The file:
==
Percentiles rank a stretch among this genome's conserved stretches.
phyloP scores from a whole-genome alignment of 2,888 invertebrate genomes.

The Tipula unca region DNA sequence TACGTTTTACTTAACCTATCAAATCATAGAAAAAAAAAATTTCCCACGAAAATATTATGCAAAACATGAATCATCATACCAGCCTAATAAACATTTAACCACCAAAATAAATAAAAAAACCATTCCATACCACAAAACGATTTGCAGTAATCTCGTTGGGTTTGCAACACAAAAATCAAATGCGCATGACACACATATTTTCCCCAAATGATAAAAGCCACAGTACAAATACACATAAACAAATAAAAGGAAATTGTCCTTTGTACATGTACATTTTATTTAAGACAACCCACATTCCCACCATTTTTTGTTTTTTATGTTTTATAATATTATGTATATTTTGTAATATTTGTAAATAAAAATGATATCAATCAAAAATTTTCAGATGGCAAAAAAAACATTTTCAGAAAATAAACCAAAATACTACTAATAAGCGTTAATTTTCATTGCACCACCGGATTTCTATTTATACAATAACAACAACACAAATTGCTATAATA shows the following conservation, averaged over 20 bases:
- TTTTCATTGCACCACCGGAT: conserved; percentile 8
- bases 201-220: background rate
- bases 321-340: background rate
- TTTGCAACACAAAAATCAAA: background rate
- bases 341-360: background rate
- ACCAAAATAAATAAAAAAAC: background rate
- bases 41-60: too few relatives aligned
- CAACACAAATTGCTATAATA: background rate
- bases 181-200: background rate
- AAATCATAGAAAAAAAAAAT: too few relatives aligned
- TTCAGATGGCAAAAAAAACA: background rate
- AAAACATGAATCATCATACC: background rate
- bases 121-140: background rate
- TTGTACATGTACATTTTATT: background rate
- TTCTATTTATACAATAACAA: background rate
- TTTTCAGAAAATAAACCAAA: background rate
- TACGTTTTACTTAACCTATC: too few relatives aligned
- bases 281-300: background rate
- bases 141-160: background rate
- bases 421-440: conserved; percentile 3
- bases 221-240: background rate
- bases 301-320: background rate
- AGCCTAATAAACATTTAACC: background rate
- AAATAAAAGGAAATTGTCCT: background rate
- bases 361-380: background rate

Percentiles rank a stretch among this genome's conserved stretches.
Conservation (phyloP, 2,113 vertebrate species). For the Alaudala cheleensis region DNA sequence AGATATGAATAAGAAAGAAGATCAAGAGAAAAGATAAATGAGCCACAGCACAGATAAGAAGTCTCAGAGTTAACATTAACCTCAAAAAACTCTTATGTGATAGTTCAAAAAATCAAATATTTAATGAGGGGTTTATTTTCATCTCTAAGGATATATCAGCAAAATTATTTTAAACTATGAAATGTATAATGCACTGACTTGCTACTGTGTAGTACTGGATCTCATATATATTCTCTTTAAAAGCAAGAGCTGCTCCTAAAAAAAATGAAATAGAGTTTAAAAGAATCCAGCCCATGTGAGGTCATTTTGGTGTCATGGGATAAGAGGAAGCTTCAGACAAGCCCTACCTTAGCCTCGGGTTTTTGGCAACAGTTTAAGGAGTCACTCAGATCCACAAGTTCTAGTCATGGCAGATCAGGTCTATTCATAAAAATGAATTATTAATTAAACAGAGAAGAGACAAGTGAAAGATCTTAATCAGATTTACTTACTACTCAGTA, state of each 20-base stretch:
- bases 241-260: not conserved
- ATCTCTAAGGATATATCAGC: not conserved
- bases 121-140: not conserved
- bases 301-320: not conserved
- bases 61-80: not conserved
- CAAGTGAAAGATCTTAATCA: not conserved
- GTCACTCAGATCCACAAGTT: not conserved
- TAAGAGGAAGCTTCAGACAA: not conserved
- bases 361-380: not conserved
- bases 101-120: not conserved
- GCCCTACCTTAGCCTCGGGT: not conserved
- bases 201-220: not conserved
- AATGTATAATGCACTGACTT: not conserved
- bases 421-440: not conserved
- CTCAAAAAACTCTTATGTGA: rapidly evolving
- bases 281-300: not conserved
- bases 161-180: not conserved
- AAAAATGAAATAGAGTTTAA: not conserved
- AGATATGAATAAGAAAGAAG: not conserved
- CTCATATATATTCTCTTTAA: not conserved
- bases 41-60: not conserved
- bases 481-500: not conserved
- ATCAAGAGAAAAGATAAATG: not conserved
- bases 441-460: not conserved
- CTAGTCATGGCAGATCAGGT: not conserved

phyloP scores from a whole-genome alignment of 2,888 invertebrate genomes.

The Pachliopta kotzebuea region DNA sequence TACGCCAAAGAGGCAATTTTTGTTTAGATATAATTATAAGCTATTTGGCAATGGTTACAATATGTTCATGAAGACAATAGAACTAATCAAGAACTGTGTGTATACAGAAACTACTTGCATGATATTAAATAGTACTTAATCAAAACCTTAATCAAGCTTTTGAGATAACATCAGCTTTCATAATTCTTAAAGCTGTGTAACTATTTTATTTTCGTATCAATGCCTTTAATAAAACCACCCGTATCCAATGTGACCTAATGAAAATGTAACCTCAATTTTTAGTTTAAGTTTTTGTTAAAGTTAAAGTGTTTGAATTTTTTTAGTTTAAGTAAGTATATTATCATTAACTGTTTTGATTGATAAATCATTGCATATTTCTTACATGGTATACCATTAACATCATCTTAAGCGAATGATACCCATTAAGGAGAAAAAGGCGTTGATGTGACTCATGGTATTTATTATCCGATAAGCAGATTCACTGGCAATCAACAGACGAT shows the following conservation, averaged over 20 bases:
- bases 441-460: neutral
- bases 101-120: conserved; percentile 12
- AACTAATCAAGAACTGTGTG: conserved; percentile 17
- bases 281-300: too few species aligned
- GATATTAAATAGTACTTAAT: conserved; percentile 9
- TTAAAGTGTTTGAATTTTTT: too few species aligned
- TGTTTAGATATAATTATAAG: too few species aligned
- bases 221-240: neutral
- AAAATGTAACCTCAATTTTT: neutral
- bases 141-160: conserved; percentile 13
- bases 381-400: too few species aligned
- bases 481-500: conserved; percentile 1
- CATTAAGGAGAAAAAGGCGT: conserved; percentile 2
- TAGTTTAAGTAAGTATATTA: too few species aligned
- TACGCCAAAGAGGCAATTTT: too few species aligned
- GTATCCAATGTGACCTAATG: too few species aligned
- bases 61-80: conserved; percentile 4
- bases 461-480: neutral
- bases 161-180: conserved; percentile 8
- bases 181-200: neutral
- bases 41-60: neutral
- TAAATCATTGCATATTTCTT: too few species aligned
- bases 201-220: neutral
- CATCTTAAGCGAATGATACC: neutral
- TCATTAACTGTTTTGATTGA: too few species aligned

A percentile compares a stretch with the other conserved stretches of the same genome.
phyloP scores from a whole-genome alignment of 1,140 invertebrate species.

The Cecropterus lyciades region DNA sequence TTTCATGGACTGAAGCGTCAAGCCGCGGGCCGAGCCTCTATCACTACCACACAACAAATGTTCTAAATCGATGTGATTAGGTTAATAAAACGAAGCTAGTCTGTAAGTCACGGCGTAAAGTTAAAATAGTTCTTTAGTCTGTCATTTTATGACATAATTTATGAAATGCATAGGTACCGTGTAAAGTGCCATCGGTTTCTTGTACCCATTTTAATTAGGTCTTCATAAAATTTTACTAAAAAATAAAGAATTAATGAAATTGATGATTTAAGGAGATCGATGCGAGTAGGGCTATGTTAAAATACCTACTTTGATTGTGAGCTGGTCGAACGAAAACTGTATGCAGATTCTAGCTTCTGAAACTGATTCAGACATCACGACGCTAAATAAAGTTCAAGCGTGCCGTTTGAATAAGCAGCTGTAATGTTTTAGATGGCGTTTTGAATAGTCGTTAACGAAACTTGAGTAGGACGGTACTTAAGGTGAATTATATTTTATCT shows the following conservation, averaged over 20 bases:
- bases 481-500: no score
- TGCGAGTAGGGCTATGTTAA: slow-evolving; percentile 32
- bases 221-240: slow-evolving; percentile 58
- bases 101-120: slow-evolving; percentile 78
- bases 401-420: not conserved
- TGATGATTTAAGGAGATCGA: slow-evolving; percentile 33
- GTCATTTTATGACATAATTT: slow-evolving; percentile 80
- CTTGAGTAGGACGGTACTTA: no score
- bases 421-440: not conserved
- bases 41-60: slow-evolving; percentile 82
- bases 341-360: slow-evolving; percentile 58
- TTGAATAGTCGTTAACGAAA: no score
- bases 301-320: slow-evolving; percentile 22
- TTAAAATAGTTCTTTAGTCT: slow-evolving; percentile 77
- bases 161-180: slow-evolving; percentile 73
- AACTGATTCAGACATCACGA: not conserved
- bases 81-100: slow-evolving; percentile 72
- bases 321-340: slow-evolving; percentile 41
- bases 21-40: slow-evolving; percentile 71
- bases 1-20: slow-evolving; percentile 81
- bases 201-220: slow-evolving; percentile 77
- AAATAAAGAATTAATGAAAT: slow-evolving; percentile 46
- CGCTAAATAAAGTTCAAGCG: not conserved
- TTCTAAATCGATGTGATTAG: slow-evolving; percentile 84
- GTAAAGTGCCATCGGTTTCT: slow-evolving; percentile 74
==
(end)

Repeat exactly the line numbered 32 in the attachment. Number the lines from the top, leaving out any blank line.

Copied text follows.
- ATCTCTAAGGATATATCAGC: not conserved